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Archive for the ‘law enforcement personnel’ Category

Police Indemnification

December 11, 2014 Comments off

Police Indemnification (PDF)
Source: New York University Law Review

This Article empirically examines an issue central to judicial and scholarly debate about civil rights damages actions: whether law enforcement officials are financially responsible for settlements and judgments in police misconduct cases. The Supreme Court has long assumed that law enforcement officers must personally satisfy settlements and judgments, and has limited individual and government liability in civil rights damages actions—through qualified immunity doctrine, municipal liability standards, and limitations on punitive damages—based in part on this assumption. Scholars disagree about the prevalence of indemnification: Some believe officers almost always satisfy settlements and judgments against them, and others contend indemnification is not a certainty.

In this Article, I report the findings of a national study of police indemnification. Through public records requests, interviews, and other sources, I have collected information about indemnification practices in forty-four of the largest law enforcement agencies across the country, and in thirty-seven small and mid-sized agencies. My study reveals that police officers are virtually always indemnified: During the study period, governments paid approximately 99.98% of the dollars that plaintiffs recovered in lawsuits alleging civil rights violations by law enforcement. Law enforcement officers in my study never satisfied a punitive damages award entered against them and almost never contributed anything to settlements or judgments— even when indemnification was prohibited by law or policy, and even when officers were disciplined, terminated, or prosecuted for their conduct. After describing my findings, this Article considers the implications of widespread indemnification for qualified immunity, municipal liability, and punitive damages doctrines; civil rights litigation practice; and the deterrence and compensation goals of 42 U.S.C. § 1983.

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Implementing a Body-Worn Camera Program: Recommendations and Lessons Learned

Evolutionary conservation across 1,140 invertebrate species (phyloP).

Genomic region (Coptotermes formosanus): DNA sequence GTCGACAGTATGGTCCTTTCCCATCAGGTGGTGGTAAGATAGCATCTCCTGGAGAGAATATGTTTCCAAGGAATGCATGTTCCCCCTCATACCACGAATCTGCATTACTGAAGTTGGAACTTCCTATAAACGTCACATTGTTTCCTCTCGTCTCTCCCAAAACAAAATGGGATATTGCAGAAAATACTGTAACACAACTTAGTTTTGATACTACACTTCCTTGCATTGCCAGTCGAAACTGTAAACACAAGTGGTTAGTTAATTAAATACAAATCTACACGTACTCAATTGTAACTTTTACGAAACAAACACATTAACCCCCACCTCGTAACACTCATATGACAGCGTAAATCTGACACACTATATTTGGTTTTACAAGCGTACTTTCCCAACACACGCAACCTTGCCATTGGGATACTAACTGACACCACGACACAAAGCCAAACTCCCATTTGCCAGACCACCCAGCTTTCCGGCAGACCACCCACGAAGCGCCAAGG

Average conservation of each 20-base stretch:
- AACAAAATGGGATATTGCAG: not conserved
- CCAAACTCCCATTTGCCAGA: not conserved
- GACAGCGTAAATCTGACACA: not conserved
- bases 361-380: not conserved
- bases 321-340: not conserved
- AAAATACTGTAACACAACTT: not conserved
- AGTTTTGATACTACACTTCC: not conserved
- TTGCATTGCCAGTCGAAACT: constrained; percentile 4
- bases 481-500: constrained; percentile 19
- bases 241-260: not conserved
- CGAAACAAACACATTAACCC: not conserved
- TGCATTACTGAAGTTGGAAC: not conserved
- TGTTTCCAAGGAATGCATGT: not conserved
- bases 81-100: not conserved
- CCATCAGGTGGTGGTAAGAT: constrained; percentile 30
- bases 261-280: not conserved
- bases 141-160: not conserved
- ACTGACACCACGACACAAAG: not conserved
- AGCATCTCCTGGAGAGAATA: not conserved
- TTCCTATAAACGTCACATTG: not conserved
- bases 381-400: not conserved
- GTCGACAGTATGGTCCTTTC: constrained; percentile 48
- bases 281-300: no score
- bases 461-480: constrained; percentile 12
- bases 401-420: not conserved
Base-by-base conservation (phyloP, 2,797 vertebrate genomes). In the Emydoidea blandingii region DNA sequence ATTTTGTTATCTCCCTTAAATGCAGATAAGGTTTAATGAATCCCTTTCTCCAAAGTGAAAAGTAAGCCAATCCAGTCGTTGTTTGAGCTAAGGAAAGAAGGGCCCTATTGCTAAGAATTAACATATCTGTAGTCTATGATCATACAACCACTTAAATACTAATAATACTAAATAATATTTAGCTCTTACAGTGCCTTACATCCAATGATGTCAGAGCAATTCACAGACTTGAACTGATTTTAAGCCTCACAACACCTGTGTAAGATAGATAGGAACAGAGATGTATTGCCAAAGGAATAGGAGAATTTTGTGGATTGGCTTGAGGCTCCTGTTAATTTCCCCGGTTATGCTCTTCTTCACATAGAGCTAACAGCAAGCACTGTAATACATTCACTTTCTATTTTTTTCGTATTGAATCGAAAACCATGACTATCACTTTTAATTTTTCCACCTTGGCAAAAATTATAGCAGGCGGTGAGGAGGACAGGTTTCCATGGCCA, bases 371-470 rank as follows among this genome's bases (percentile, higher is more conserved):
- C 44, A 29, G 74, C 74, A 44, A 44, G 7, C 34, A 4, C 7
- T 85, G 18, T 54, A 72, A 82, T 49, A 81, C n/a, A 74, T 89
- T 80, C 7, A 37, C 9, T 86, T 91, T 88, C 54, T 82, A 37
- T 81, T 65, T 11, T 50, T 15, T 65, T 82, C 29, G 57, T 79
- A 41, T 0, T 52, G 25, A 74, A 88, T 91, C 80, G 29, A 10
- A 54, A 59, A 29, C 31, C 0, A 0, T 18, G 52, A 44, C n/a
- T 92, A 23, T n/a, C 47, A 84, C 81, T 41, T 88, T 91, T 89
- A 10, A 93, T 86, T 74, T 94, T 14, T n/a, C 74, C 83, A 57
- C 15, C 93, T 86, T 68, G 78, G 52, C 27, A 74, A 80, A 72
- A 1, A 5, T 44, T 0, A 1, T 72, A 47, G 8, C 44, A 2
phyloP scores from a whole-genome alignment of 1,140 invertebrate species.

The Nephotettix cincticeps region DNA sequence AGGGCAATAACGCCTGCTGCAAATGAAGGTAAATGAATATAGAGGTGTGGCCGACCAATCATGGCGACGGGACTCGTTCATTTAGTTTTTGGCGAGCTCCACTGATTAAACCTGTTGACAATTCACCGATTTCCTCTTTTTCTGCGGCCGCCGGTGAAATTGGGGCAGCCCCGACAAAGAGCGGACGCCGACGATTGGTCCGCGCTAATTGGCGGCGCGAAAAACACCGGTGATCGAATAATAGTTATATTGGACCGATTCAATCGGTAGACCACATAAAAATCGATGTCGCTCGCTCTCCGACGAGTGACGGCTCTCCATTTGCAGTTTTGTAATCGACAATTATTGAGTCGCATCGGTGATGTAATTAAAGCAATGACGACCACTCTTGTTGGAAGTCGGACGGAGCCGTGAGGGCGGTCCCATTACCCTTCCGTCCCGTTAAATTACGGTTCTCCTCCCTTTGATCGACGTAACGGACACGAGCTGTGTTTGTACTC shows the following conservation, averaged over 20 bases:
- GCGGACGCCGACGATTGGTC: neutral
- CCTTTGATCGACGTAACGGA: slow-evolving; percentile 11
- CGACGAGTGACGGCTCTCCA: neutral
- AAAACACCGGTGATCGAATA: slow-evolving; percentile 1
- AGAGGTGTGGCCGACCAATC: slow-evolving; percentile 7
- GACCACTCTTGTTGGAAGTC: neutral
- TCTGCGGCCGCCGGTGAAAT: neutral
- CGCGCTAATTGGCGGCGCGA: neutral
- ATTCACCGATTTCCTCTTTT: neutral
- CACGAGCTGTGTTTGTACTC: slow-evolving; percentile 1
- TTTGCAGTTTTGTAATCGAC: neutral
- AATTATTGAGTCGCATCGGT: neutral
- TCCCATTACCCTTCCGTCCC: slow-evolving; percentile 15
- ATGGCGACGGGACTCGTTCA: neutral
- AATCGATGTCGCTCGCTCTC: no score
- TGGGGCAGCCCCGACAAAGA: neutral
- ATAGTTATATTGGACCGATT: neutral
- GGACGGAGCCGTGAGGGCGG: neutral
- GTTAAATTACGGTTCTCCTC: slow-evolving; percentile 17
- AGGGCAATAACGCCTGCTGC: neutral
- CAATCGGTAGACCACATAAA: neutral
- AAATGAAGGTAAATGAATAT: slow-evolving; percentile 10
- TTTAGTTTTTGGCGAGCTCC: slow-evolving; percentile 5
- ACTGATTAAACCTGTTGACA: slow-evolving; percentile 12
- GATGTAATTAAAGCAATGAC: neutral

December 8, 2014 Comments off

Implementing a Body-Worn Camera Program: Recommendations and Lessons Learned
Source: U.S. Department of Justice (Community-Oriented Policing Services) and Police Executive Research Forum

In recent years, many law enforcement agencies have been deploying small video cameras worn by officers to record encounters with the public; investigate officer-involved incidents; produce evidence; and strengthen agency performance, accountability, and transparency. While body-worn cameras have the potential to improve police services, they also raise issues involving privacy, police-community relationships, procedural justice, and technical and cost questions, all of which agencies should examine as they consider this technology. The Police Executive Research Forum, with support from the Office of Community Oriented Policing Services, conducted research in 2013 on the use of body-worn cameras. This research included interviews with police executives, a review of agencies’ policies, and a national conference at which 200 police executives and other experts discussed their experiences with body-worn cameras. This publication describes the findings of this research, explores the issues surrounding body-worn cameras, and offers policy recommendations for law enforcement agencies.

Hat tip: PW

The “Militarization” of Law Enforcement and the Department of Defense’s “1033 Program”, CRS Insights (December 2, 2014)

December 5, 2014 Comments off

The “Militarization” of Law Enforcement and the Department of Defense’s “1033 Program”, CRS Insights (PDF)
Source: Congressional Research Service (via Federation of American Scientists)

August 2014 clashes between police and protesters in Ferguson, MO, sparked a national conversation about the “militarization” of law enforcement and the expanding role of Special Weapons and Tactics (SWAT) teams. Both the House and the Senate held hearings on what role the Department of Defense’s (DOD) “1033 Program” might play in the militarization of law enforcement.